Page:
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While working to pass a COVID relief package through both houses of Congress, the Biden administration is simultaneously working on its next priority legislative package: a much-awaited $2T infrastructure bill.
One of the anticipated winners of this bill could be passenger rail, as President Biden has said he wants to bring about a “second great railroad revolution” in America, with a focus on fast, affordable transit in low-income areas and high-speed, cross-country rail systems.
Democrats are hopeful that “Amtrak” Joe’s love of America’s railroads and Transportation Secretary Pete Buttigieg’s promise to improve rail infrastructure will help propel railway policy to the forefront of the nation’s infrastructure goals.
Why This Matters: Though passenger rail has greatly suffered due to a lack of ridership during the pandemic, riders are expected to return and we must make investments in our public transit systems.
Public transportation has a multitude of benefits for municipalities, people, and our planet. It can lower commuting costs, create job opportunities, promote economic growth, and get cars off the road. Transportation is the single greatest source of U.S. carbon emissions and an aggressive expansion of passenger rail is a critical tool in decreasing emissions and tackling the climate crisis.
Post-Pandemic Mobility: The COVID-19 pandemic has brought trains and busses to a grinding halt, with even the most utilized public transport systems facing some 70% drops in ridership. For communities of color and impoverished communities, who ride public transport at higher rates and are more likely to be essential workers, this has limited access to jobs and income.
Although stay-at-home orders took many cars off the road, and temporarily lowered America’s total carbon footprint, many public transport systems may not recover in a post-COVID world without the help of the federal government. Without this help, the nation could lose a crucial weapon in the battles against socioeconomic inequity and climate change.
So, What’s the Plan?
This past Saturday, the House of Representatives passed President Biden’s $1.9T American Rescue Plan which set aside $28 billion in grants for transit agencies in an effort to help them survive lost ridership and protect the jobs of workers. A subsequent infrastructure bill would be necessary to invest in fortifying and expanding passenger rail systems in the United States.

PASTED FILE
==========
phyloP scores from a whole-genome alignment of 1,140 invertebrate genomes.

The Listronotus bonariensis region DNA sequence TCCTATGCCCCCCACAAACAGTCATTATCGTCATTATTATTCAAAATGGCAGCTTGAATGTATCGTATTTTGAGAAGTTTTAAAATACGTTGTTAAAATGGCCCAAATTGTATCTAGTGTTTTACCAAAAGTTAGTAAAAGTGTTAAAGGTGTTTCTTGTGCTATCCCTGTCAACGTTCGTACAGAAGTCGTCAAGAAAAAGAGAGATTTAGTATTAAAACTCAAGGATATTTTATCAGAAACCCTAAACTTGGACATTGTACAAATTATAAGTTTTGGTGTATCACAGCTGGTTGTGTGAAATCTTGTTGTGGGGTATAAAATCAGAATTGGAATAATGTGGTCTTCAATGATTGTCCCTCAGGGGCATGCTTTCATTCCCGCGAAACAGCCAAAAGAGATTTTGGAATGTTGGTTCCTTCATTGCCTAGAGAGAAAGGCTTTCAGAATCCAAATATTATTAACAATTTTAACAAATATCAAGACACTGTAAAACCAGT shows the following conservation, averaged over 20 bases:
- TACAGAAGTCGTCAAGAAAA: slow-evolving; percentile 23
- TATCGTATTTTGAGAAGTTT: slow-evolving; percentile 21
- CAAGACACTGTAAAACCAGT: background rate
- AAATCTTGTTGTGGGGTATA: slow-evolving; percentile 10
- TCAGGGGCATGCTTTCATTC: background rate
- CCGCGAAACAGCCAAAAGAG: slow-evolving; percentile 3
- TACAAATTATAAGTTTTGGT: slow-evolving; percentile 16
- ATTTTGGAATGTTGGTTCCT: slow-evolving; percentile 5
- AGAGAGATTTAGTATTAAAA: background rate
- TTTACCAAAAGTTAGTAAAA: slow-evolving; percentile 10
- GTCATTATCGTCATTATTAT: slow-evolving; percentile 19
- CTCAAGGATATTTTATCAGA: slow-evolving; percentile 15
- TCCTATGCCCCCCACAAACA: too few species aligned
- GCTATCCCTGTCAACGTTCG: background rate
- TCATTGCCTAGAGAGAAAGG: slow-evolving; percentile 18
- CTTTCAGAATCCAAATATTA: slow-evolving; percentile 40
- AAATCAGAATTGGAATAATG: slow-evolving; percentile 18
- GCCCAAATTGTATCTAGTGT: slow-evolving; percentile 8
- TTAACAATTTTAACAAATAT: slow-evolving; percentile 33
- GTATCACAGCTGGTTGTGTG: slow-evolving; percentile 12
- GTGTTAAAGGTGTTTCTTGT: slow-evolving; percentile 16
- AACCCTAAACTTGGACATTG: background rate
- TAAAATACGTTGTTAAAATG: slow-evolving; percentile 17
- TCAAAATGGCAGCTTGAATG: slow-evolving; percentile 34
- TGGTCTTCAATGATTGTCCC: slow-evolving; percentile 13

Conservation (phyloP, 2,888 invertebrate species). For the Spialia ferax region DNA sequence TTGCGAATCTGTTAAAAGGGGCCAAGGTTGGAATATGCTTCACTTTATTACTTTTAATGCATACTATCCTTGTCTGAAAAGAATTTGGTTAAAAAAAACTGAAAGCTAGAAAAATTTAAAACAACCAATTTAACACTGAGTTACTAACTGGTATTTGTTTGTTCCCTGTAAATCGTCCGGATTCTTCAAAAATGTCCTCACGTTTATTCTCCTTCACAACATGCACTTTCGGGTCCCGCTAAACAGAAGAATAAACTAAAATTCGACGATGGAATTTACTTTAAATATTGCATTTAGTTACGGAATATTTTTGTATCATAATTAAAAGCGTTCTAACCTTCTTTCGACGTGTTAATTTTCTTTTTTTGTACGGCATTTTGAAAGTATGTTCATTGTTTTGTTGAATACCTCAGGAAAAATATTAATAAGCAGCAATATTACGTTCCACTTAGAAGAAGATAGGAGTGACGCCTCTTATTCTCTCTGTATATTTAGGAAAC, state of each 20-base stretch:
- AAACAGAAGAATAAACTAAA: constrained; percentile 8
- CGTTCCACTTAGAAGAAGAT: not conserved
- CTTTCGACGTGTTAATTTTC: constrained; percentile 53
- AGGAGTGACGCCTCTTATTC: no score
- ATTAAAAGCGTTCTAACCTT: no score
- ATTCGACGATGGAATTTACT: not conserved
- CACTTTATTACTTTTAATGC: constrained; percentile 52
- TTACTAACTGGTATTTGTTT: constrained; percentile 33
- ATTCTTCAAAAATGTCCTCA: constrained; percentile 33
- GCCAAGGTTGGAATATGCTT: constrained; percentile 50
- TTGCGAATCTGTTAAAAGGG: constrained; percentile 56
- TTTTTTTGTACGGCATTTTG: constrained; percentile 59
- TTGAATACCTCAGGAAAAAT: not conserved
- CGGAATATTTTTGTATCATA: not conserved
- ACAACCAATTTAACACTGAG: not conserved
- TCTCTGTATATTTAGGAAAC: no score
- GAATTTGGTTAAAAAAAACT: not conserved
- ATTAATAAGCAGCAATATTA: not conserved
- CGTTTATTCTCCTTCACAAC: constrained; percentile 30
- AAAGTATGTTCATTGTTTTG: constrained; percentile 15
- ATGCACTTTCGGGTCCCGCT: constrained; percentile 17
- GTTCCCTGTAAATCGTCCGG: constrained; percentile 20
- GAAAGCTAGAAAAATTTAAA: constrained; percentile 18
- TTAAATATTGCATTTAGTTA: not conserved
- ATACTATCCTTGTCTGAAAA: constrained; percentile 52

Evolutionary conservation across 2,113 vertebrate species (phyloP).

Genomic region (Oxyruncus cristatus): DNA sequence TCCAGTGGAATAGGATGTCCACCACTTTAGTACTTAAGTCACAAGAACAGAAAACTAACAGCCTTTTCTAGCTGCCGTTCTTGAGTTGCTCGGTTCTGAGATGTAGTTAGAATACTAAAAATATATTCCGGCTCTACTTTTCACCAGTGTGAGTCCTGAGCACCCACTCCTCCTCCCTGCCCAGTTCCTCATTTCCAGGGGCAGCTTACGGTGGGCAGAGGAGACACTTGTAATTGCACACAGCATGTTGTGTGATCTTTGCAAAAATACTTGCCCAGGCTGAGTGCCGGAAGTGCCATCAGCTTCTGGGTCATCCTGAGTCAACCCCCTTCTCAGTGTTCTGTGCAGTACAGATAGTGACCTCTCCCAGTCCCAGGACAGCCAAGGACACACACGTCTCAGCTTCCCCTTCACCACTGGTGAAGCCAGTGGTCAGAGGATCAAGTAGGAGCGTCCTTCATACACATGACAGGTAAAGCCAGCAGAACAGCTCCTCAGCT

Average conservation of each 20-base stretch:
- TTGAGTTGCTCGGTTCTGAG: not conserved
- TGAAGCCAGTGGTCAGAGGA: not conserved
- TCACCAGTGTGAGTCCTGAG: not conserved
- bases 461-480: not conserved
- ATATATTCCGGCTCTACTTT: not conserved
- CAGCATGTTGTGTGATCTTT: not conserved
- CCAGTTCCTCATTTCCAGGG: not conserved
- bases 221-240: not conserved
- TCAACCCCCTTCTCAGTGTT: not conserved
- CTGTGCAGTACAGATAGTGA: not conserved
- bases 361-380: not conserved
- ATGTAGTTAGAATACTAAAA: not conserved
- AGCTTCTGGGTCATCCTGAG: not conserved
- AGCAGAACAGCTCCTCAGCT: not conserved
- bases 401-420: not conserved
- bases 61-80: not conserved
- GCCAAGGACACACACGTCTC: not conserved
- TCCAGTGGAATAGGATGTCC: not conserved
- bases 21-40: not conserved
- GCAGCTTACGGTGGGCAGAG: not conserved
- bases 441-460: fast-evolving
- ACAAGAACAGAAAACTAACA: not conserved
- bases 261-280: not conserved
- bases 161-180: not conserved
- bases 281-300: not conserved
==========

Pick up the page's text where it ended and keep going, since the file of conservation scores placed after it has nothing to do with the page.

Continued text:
Secretary Buttigieg has indicated that he wants the United States to lead the world in high-speed rail, though investments in a multitude of passenger rail projects around the nation would provide important benefits and create jobs.
There are already numerous proposals for rail projects, some of which are already underway. Many of them are what Sean Jeans-Gail, vice president of policy and government affairs for the Rail Passengers Association, calls “low-hanging fruit,” ripe for federal investment, including projects along the East Coast and in Texas, California, Florida, and the Pacific Northwest. “The stars don’t often align in the federal government, and we are at this moment where the White House, the House and the Senate are all in agreement that this is the time to dramatically increase investment in infrastructure,” said Jeans-Gail.
Already, Democrats in Congress are proposing legislation that would expand passenger rail.
Rep. Seth Moulton (D-Mass.) has proposed a bill that would invest $205 billion in one high-speed rail network over 5 years.
If his bill is passed, the network could connect cities without airports and create 2.6 million new jobs.
Although Sen. Bernie Sanders (D-Vt.) expressed that Republicans may not support Biden’s infrastructure package due to the cost, Buttigieg says that this moment offers a rare “bipartisan appetite for a generational opportunity to transform and improve America’s infrastructure.”
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